LA police release name of suspect in girl's abduction case

Los Angeles police say Tobias Dustin Summers is a suspect in the abduction of a 10-year-old girl.

LOS ANGELES — Police on Saturday released the name of a man suspected in the abduction of a 10-year-old girl who was snatched from her San Fernando Valley home before dawn last week and abandoned hours later in front of a hospital.

Tobias Dustin Summers, a 30-year-old man who was recently released from prison, was identified as a "child-kidnapping suspect," Los Angeles police said. Summers has a lengthy criminal record, having been arrested in the past for robbery, grand theft auto and kidnapping, according to authorities.

Dozens of detectives worked around the clock looking for clues since the girl was abducted from her home on Wednesday. She was found hours later, wandering near a Starbucks several miles from her home.

The girl was barefoot, scratched and not wearing the same clothes she had on when she vanished. She told the police two men she didn't recognize had taken her from her home.

Investigators have said they believe the girl was driven around the San Fernando Valley in a couple of cars and taken to at least two locations, including a storage facility, before she was released.

A passer-by who recognized her picture from media reports saw her outside the Starbucks and called police. The girl had wandered there from the hospital where she had been dropped.

The girl has said the two men who kidnapped her before dawn Wednesday were strangers, and the abduction was being treated as a random event that could present a threat to the community, police said.

Investigators were canvassing the area's surveillance cameras, checking on local registered sex offenders, and digging into any possible clues related to the girl's family, acquaintances and Internet contacts.

The public was being asked to provide any scrap of potential information.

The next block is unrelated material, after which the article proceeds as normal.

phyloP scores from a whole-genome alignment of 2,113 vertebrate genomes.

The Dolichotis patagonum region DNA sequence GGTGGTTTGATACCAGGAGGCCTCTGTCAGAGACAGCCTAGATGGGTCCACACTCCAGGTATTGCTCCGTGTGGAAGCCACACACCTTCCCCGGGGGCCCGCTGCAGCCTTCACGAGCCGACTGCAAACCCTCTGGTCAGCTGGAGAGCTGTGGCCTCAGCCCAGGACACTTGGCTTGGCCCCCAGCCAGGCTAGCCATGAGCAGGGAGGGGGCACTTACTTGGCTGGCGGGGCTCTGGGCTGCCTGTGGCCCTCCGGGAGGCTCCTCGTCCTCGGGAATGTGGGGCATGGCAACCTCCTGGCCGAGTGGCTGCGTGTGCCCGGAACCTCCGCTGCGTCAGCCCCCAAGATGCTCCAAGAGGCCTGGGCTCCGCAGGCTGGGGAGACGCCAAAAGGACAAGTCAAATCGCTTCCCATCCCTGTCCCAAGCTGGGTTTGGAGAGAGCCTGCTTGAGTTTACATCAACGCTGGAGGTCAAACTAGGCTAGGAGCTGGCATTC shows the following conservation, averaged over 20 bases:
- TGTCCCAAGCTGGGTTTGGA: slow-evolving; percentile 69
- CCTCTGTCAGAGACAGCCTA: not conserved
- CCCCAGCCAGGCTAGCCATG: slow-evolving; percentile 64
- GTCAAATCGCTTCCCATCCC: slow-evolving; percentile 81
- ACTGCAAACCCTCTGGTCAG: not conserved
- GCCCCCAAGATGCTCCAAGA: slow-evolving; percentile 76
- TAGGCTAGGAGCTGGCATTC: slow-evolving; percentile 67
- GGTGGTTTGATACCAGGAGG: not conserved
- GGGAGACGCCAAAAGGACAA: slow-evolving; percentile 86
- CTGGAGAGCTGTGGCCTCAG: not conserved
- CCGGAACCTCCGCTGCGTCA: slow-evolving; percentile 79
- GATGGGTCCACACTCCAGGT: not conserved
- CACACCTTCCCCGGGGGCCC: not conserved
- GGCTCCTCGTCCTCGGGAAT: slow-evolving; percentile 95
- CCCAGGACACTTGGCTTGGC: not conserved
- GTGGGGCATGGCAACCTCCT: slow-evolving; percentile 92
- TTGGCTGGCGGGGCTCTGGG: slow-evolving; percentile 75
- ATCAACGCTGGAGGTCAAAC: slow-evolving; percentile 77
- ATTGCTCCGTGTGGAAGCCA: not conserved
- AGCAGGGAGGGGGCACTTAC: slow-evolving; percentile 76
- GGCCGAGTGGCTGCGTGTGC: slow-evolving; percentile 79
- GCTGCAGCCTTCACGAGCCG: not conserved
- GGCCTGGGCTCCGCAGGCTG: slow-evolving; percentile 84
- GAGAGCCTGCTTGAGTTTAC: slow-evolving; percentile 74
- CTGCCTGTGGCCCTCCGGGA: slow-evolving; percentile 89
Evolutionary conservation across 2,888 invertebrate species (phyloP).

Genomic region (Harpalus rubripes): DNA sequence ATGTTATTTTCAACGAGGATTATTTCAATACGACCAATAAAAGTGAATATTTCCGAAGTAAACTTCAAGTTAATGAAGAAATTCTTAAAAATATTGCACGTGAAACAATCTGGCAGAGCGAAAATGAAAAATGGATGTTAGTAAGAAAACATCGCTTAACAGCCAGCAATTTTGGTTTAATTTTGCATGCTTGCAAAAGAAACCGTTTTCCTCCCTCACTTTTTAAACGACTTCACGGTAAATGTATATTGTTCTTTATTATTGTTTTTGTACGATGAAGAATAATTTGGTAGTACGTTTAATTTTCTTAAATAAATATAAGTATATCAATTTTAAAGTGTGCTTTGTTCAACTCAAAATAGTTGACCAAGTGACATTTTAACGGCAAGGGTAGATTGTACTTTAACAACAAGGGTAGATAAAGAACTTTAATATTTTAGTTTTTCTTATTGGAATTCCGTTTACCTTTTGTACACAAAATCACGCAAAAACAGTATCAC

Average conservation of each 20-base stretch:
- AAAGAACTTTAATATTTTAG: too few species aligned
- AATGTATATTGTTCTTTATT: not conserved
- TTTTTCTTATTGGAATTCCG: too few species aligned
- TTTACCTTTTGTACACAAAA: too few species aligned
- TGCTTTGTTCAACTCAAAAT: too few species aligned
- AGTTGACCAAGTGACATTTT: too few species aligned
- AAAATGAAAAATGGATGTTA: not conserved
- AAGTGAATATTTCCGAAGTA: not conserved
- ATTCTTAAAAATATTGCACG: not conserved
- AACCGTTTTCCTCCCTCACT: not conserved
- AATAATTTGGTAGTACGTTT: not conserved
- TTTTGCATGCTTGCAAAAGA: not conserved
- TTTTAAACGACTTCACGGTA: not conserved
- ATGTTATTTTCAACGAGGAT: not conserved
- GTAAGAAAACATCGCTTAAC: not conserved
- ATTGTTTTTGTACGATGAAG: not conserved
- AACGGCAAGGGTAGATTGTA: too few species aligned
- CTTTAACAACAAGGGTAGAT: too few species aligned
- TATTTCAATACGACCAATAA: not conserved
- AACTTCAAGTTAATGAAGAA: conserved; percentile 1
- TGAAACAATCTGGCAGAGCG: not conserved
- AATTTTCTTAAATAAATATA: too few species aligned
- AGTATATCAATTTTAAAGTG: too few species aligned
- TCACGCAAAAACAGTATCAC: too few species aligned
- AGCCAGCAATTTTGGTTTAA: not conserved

"We're taking this very seriously and we want to bring closure to it as soon as we can," Deputy Chief Kirk Albanese said.

The girl's aunt, Christine Stackhouse, said she had told the girl "that she's going to be OK, that we're going to protect her and the police are going to find the criminals," she told KABC-TV.

The girl was recovering, she added.

"She wants to go to church on Easter Sunday, she wants to pick up Easter eggs, and all that stuff," Stackhouse said.

Police officials have publicly said the girl had bruises and scratches and was in shock when she was found. She was barefoot and was wearing an oversized white T-shirt — not the same clothing she had on when her parents checked on her before the abduction, police have said.

The Los Angeles Times reported that law enforcement sources said she was sexually assaulted.

The Associated Press does not identify victims of sexual assault.

The case is being treated as a "stranger abduction" but investigators also were looking at whether there might be a connection to a 2008 case, Albanese said.

That case involved two brothers who took their three sons out of the country without permission of their ex-wives. One boy was Stackhouse's son, which would make him a cousin of the abducted girl.

The youngsters and the brothers were found in the Netherlands in 2010. The brothers pleaded guilty to international parent kidnapping and sentenced last year to 27 months in prison. They were released in October.

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